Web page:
Reps. Schiff and Brownley to Host Town Halls to Discuss Legislation to Expand and Preserve Rim of the Valley Corridor
Los Angeles, CA – On Tuesday, March 8, Rep. Adam Schiff (D-Burbank) will host a town hall event in Los Angeles, and another town hall along with Rep. Julia Brownley (D-Westlake Village) in Oak Park on Wednesday, March 9. The town halls will allow constituents, advocates and homeowners to discuss the final report on the Rim of the Valley Corridor Special Resources Study which examined the possibility of expanding the boundary of Santa Monica Mountains National Recreation Area (SMMNRA) to include the Rim of the Valley. The report recommends a significant expansion of the existing recreation area, and has been delivered to Congress and the public.
Rep. Schiff is working on legislation to make this expansion a reality, and is gathering input from community stakeholders.
EVENT ONE: TOWN HALL IN LOS ANGELES
(HOSTED BY REP. SCHIFF)
WHEN: Tuesday, March 8th – 7-8:30PM
WHERE: Los Angeles Zoo, Witherbee Auditorium
5333 Zoo Drive
Los Angeles, CA 90027
EVENT TWO: TOWN HALL IN OAK PARK
(HOSTED BY REP. BROWNLEY, WITH REP. SCHIFF AS GUEST)
WHEN: Wednesday, March 9th – 7-8:30PM
WHERE: Oak Park High School Room G-9
899 N. Kanan Rd
Oak Park, CA 91377
Schiff encourages the public to share their thoughts with him regarding the final report via email at SchiffROTV@mail.house.gov.
Last month, the National Park Service (NPS) released its final report on the Rim of the Valley Corridor Special Resources Study, which examined the possibility of expanding the boundary of Santa Monica Mountains National Recreation Area (SMMNRA) to include the Rim of the Valley. The report recommends a significant expansion of the existing recreation area, and has been delivered to Congress and the public. After legislation sponsored by Rep. Adam Schiff (D-Burbank) passed in 2008 authorizing the Interior Department to examine the feasibility of increasing the size of the Recreation Area by encompassing part or all of this corridor and preserve it within our National Park system was signed into law, this report is the next step towards the process of preserving the Rim of the Valley Corridor for future generations.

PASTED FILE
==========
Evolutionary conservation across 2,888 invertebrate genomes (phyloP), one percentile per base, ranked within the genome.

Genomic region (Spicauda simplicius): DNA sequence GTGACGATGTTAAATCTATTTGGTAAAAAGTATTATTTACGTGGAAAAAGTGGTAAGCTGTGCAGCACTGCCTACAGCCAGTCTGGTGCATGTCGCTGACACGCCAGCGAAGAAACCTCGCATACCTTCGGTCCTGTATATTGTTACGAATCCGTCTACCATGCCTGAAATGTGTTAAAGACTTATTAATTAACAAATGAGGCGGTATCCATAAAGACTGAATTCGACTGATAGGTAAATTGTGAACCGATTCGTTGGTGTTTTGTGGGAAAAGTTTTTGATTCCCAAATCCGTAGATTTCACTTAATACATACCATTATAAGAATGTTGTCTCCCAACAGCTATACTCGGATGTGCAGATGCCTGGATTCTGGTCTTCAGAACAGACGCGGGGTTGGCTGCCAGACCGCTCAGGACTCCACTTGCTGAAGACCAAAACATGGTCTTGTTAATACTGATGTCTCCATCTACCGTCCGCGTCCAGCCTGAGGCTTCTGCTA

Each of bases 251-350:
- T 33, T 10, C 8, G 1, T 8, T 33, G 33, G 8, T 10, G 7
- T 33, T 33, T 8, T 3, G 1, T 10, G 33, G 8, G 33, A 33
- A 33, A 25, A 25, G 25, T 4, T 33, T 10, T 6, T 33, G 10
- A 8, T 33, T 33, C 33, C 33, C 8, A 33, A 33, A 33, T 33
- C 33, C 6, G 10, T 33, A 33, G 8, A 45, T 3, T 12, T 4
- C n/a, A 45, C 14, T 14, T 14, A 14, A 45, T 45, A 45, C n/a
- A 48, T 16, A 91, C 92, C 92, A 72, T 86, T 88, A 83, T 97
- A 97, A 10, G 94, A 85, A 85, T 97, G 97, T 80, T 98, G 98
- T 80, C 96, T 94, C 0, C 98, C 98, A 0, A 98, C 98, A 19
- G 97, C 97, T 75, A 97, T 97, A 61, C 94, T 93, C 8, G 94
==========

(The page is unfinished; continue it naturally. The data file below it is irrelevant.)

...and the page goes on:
In their report, the Park Service recommended expanding the existing SMMNRA boundary to include significant portions of the study area, more than doubling the size of the SMMNRA. Its objectives are to protect natural resources and habitats and provide people with better access to nature for recreational and educational purposes. It also authorizes the Park Service to provide technical assistance to the community. The Park Service recommended adding 170,000 acres to the SMMNRA to bring the total to 323,000 acres. Now that the Park Service has delivered its final report, Congressman Schiff will work with the community and stakeholders to determine what should be included in the final legislation to make the expansion a reality.
In 2008, Congress passed Rep. Schiff's bill directing the National Park Service to conduct a special resource study to determine the feasibility of providing federal protection to the Rim of the Valley Corridor – an area which stretches from the existing Santa Monica Mountains National Recreation Area, through the Simi Hills and Santa Susanas, Verdugos, and on to the San Gabriel Mountains. The study explored whether any portion of the Rim of the Valley study area was eligible to become a unit of a national park system or added to an existing one, and how the resources could be protected and best utilized by the public.
In the spring of 2015, the National Park Service released its draft report, and offered four alternatives – Alternatives A through D – and opened up the conversation for public comment. In their draft report, the Park Service designated Alternative C the preferred alternative. Alternative A would result in a continuation of current management, and thus no action. Alternative B would authorize the SMMNRA to create partnerships within the study area, but result in no boundary adjustments; NPS involvement would come in the form of technical assistance and cooperative partnerships to establish an interconnected system of parks, habitat and open space. Alternative C would expand the SMMNRA boundary to include areas within the Rim of the Valley study area and focus on areas closest to dense urban populations for the purposes of connecting people to parks; it would include the full range of NPS tools and authorities to protect habitats, provide access to recreation and education, and provide NPS technical assistance and capital improvements. Finally, Alternative D would expand the boundaries set forth in Alternative C to include more resource and wildlife protections.
In response to the draft report, approximately 1800 members of the public, government agencies, organizations and other institutions submitted their comments to both the NPS and Congressman Schiff’s office. The comments were overwhelmingly in favor of Alternative D – the most expansive of the alternatives. Last year, Schiff and other Members of Congress urged the Park Service to adopt alternative D in their final report. In their letter to the NPS, the Members wrote: “[The] Los Angeles congressional delegation colleagues have joined together to support Alternative D — a more expansive option that will provide for more connections between urban populations and nature and better wildlife habitat protection. If we don't act now to preserve these wildlife corridors, they will be gone for good and, along with them, a lot of what we love about Los Angeles."
The final report recommended another alternative, which combined parts of previous alternatives C and D. A map of the recommendation can be found below, and can be examined online here along with the final report:
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